We have decided to get creative on the courtyard space. After lots of hard work this space is now a lovely South facing Courtyard. The whitewashed coach house with a new roof to one side, the veranda to the next with new back door and tradesmans entrance, the garden room with new french windows to the third and a dividing wall with railings on between us and the neighbour’s gardens, the drains renovated and down-pipes rationalised, and finally the trees crown-lifted. So much work.
When you look at the ‘before’ photos (at the bottom of the post) you will understand how much we had done to even get it to this point.
Planning the paving
Before we moved in we had decided that the backyard needed to become the Courtyard and that we liked the idea of creating a ‘cloister’…probably a bit of a grand description, but basically paving around the edges. So, to plan the paving we marked out with sticks and string and then sprayed the shape out. When we measured this area we were shocked to discover it came to 70sqm. Ideally we would have liked to have discovered an original cobbled yard or flagstones but as we dug we discovered nothing.
The paving we chose was Indian Sandstone Raj Green, this is an economical choice and a good match for Yorkstone. We would have liked reclaimed york stone but there are issues with this option
- The cost – by heavens they are expensive
- Encourages the theft of flagstones from pavements (see point 1) . We have lost loads of flagstones in Leeds from people stealing the slabs at night. They are not traceable and the flags fetch £35 sqm to the thief and then sell on for £60-70 sqm.
The Indian Sandstone cost us £12 sqm. SPAB recommend using new Indian Sandstone in projects rather than reclaimed for this reason.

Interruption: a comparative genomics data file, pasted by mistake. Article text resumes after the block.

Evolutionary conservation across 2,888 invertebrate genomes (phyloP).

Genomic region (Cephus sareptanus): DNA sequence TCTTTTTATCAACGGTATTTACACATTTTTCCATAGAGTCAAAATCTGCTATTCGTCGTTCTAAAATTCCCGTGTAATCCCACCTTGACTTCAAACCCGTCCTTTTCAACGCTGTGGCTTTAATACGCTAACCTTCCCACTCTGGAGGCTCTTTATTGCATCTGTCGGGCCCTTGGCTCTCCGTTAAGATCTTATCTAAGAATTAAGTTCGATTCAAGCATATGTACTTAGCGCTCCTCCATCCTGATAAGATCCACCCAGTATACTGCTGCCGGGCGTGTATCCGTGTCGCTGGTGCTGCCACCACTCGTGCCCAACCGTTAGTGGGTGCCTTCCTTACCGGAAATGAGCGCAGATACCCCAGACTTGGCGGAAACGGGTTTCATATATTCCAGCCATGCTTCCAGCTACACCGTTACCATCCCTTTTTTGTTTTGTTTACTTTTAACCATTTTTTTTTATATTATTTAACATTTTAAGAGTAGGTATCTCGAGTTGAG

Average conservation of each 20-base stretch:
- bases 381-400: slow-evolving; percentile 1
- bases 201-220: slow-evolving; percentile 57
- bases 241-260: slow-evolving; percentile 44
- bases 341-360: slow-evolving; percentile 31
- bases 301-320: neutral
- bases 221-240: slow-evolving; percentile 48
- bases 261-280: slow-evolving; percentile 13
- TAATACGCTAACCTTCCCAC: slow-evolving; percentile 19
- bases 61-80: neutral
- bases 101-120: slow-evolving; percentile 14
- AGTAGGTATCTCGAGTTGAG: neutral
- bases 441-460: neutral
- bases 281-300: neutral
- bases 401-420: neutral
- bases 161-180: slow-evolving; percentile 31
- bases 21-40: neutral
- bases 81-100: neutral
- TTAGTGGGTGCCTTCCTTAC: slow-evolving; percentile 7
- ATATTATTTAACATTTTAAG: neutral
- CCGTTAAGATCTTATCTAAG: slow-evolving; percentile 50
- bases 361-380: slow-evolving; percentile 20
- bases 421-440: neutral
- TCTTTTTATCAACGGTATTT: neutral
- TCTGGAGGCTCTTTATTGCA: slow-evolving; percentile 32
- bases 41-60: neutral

The builders first dug out the ground before adding a thick layer of hardcore (broken cement and stones) This was then covered with ton after ton of sand.
The builders were delighted that it was snowing in late April. They claimed it was too cold to work and skipped off for the day.
Then the fun of laying a random pattern out of a fixed number of five different slab sizes began. We tried software to help us with this task but in the end dry-laying them out and trying to follow these two rules worked for us:
- never let four corners meet as this draws you eye to that area
- never have a straight line of joints between slabs of more than 3m
Just as they had recovered from the snow we got a heatwave, followed by heavy rain which also meant they had to stop work. Finally the area was finished and we are delighted with the paving.
We have opted for turfing the lawn and adding beds to round the sides and planted beds along the wall which should soften the space.
These photos were taken on the day we bought the house and had just got keys. By the time we moved in they had taken the washing line away with them.
The sandstone 70 sqm plus delivery – £1000
Labour 15 days two people – £3000
Materials (sand, hardcore, cement) – £400
Machinery hire – £250
Stone for steps – £300
Turf – £150